Diy Manual to Electric Reel with Drill

Okay I’ve searched all over this site and youtube to see if this has been attempted before and have come up empty. Now obviously the correct answer would be to just buy a quality electric reel and be done with it. With that out of the way, my idea is simple and I wanted to get some feedback/experience before I attempt this on one of my Hannay reels.

The idea would be to weld on a large nut (3/4" for ex) , to the outside center of where the base of the handle meets the reel, and to then use a drill/impact to wind it up at a controlled speed. There’d be no wiring involved, most drills nowadays are pretty efficient and have great warranties. Plus if the original handle that was welded to the reel could be reinstalled with a nut and bolt, then you’d have an easy backup if your drill dies.

Just wanted to see what the experts think and if someone has tried it or if I’ve completely missed something that would render the idea useless please let me know!

Thank you,


Immediate shortcoming I can think of is not having one handed operation. So how are you going to spool the hose onto the reel while you’re running the drill?

But check out Izzy Swan on youtube. He’s always using drills to power various home made tools, and you may get a few ideas.

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Don’t stop thinking outside the box! But this one is a no go… You’d be better off welding a ring gear in place & adding a starter from a small car so you could have the leverage at the outside edge, but then again how much is an electric reel? Managing the hose is the hardest part of cranking up a reel & I just can’t picture anything being easier than a manual reel… not to mention the lack of moving parts or other unnecessary components that will certainly break down.


You could always just wind up the hose and go to the next job


Thanks for the recommendation! His channel is awesome and I can’t believe I haven’t stumbled upon it before

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So price difference on sprayer depot manual ($300) vs electric ($690) would come out to $1,560 bucks more to have 4 electric reels vs 4 manuals. Using a smaller impact I don’t think you’d need 2 hands holding the impact/drill. If one hand could run the drill and the other guide the hose, is there any other reason it wouldn’t work? I know the electric reels are turn-key and would be easy, but this would allow your average joe to upgrade their reels and save a bunch of money. Plus you wouldn’t need to run any wires from the electric motor to a battery or have to worry about replacing the reel/motor if/when it fails.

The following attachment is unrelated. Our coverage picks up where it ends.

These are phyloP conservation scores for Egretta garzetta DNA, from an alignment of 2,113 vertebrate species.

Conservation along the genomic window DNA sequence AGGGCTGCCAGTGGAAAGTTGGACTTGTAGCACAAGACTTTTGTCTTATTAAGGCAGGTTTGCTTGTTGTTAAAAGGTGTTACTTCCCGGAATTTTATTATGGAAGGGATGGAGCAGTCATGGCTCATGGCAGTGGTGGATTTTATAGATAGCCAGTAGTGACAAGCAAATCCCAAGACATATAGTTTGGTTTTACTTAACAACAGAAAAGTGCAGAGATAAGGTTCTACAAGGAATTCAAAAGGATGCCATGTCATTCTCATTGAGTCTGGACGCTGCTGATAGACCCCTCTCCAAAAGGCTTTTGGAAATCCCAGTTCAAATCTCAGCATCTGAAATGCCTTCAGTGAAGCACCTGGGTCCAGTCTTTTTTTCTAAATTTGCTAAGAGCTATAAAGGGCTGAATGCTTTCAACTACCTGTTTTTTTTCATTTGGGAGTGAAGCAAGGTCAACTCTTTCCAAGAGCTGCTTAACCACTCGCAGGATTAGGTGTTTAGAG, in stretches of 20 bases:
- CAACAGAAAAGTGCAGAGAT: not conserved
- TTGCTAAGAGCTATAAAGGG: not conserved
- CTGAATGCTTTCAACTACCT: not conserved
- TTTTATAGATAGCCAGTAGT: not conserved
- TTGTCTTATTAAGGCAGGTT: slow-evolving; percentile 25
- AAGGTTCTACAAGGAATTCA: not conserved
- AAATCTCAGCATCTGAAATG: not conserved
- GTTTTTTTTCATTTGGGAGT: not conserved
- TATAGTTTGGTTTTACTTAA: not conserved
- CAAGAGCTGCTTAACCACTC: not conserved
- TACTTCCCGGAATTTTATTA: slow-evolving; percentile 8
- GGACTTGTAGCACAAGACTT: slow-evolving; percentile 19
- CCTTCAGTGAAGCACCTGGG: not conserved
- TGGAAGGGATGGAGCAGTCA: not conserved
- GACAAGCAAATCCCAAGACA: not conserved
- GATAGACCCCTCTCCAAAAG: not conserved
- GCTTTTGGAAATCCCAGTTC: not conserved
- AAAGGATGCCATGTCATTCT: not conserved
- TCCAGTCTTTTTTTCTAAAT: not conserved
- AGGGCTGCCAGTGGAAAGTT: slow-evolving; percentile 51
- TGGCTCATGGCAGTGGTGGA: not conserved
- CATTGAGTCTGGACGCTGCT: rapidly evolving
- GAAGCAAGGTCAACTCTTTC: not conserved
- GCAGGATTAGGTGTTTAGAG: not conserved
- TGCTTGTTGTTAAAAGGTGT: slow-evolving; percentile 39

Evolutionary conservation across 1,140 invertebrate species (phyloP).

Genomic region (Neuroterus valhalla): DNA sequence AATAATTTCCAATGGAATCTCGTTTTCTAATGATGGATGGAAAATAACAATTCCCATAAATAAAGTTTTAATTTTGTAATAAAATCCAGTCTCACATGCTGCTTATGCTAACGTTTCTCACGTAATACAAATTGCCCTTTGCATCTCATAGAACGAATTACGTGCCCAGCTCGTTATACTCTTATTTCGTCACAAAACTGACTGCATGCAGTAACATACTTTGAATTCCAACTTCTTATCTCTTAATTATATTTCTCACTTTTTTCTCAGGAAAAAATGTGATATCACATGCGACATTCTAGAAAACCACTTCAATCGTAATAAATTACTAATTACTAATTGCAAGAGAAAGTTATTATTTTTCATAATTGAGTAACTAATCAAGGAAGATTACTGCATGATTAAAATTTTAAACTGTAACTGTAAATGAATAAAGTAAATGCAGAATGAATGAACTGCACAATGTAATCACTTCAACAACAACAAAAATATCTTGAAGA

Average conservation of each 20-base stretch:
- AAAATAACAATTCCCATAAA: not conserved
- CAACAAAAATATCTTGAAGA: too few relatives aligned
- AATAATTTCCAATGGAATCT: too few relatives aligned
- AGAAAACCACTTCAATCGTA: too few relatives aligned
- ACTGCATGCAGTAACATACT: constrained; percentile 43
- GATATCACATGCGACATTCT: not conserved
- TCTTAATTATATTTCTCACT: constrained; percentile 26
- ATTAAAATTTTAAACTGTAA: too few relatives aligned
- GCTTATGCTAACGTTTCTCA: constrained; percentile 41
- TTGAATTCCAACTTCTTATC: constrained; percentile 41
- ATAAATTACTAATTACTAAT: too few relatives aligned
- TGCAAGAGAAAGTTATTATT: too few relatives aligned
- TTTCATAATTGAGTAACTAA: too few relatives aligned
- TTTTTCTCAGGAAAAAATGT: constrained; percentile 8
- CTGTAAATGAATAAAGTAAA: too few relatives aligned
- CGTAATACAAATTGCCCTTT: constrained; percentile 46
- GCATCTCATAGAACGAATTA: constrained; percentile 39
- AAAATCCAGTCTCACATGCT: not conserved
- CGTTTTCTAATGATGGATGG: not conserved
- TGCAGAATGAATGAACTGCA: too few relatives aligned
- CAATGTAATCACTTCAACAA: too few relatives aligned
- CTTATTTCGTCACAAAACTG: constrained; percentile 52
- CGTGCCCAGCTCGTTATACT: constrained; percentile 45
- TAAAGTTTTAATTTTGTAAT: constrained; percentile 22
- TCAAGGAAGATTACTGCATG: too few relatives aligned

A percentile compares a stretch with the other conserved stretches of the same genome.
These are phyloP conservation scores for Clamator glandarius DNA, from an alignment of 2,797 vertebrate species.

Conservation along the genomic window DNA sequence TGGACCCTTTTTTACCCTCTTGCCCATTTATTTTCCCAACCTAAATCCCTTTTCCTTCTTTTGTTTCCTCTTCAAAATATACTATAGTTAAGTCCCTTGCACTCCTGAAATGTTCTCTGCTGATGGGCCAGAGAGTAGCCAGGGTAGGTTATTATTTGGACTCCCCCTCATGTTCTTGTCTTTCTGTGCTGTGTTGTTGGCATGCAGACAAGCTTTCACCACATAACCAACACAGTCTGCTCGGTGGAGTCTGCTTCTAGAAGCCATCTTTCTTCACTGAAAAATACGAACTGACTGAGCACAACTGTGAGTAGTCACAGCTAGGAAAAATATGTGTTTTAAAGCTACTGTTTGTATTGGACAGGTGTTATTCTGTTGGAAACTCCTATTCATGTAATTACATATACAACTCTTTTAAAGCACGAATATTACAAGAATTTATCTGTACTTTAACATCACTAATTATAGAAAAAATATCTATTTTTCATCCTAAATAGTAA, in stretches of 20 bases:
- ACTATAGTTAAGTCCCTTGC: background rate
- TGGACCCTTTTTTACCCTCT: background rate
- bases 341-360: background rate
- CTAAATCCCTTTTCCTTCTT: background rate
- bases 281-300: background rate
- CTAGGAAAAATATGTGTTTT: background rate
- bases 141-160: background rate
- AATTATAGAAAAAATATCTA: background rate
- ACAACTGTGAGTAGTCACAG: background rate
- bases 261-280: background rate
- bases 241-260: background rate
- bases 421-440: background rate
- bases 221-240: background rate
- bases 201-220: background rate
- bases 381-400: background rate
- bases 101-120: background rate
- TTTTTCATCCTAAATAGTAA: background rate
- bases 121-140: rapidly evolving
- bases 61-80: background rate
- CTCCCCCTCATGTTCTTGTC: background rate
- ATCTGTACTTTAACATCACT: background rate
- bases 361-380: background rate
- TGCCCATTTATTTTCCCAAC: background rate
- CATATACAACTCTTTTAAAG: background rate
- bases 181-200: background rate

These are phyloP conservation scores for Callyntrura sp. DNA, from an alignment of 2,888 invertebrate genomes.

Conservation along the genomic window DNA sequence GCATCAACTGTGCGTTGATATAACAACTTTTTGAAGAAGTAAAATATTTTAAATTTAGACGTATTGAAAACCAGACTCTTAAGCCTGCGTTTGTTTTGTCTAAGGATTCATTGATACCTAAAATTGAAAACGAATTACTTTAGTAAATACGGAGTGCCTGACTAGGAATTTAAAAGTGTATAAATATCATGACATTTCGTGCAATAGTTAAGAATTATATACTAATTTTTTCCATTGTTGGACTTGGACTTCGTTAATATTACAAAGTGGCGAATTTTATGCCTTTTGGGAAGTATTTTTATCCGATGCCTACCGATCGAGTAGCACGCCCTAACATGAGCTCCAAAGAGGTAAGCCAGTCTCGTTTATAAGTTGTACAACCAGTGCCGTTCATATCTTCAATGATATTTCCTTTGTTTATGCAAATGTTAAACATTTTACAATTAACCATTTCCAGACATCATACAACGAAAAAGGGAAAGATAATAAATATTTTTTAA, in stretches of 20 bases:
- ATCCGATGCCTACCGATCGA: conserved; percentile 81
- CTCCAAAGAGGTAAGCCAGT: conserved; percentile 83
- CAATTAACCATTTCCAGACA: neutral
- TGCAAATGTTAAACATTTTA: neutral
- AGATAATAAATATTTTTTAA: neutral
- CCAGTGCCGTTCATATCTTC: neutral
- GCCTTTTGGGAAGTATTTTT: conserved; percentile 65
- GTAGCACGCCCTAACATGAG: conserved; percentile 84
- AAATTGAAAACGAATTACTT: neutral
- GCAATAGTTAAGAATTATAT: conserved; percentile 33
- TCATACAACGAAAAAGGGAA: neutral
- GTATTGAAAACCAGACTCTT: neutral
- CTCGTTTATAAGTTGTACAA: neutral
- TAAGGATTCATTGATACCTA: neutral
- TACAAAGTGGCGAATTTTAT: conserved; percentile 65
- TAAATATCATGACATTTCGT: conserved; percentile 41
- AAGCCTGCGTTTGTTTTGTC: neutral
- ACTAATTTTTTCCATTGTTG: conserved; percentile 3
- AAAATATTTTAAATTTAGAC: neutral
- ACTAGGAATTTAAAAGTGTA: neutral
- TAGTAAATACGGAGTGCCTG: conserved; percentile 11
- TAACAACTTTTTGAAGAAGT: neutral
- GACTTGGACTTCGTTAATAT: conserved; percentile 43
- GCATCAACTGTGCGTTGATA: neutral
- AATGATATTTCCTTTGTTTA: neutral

@Innocentbystander I’ve got a bad shoulder and back from my time in the military, so I’d like to try and make this setup easier on my body to spend more time working than resting.

Yeah, he’s pretty awesome.

Other issue I thought of, is that a basic cordless drill is going to be lacking the necessary torque, especially without any kind of gear reduction.

If you lay out your hoses just right so they’re not creating any strain on the drill, that’d probably work. But the additional fiddling would probably negate the advantages of having a powered reel.

For comparison, the titan electrics require a 40 amp fuse (@12v). And they use a chain and sprocket drive to reduce the rpm of the reel. They’ve got a pretty hefty motor, and it still strains occasionally if there’s too long a stretch of hose to reel in.

That is a good point, without gearing that would be a lot of work for the standard 12v impacts/drills and may be too much.

I kind of thought that was the main problem from the start…I figured someone had a super-drill i wasn’t aware of :joy:

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Well, remember drills have a reduction gear setting you can use. Just set it to ‘1’ and see how it goes. I’d be more concerned with the torque it would put on your hand.


Just charge more so you can afford it. How many hours are you going to spend this year charging batteries and getting/putting away your drill every day. Takes $ to make $ and at the end of a hard day rolling up 600’ of hose manually sucks.


Not to mention, the $1,560 is tax deductible & the reels will come with a warranty. Doesn’t some like something you would regret at all once you get them up & running.


Happy medium: get two manual and two electric. Use the electrics for whichever hoses are heaviest and most frequently used.

I have 2 electric 18” reels (for my pressure and supply hoses), and 2 manual 12” reels (for soft wash and waterfed)

Would something like that seem more attainable?

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reel for the waterfed tube? now that’s a luxury…we keep ours on an extension cord hand spool in the box.

I’m actually going to be getting one myself. Tired of changing the DI filters all the time I’m going to get a slim line RODI truckmounted system. I’ll probably splurge and get an electric reel for that too. I’m getting older and I don’t like avoidable hard work at the end of a long day.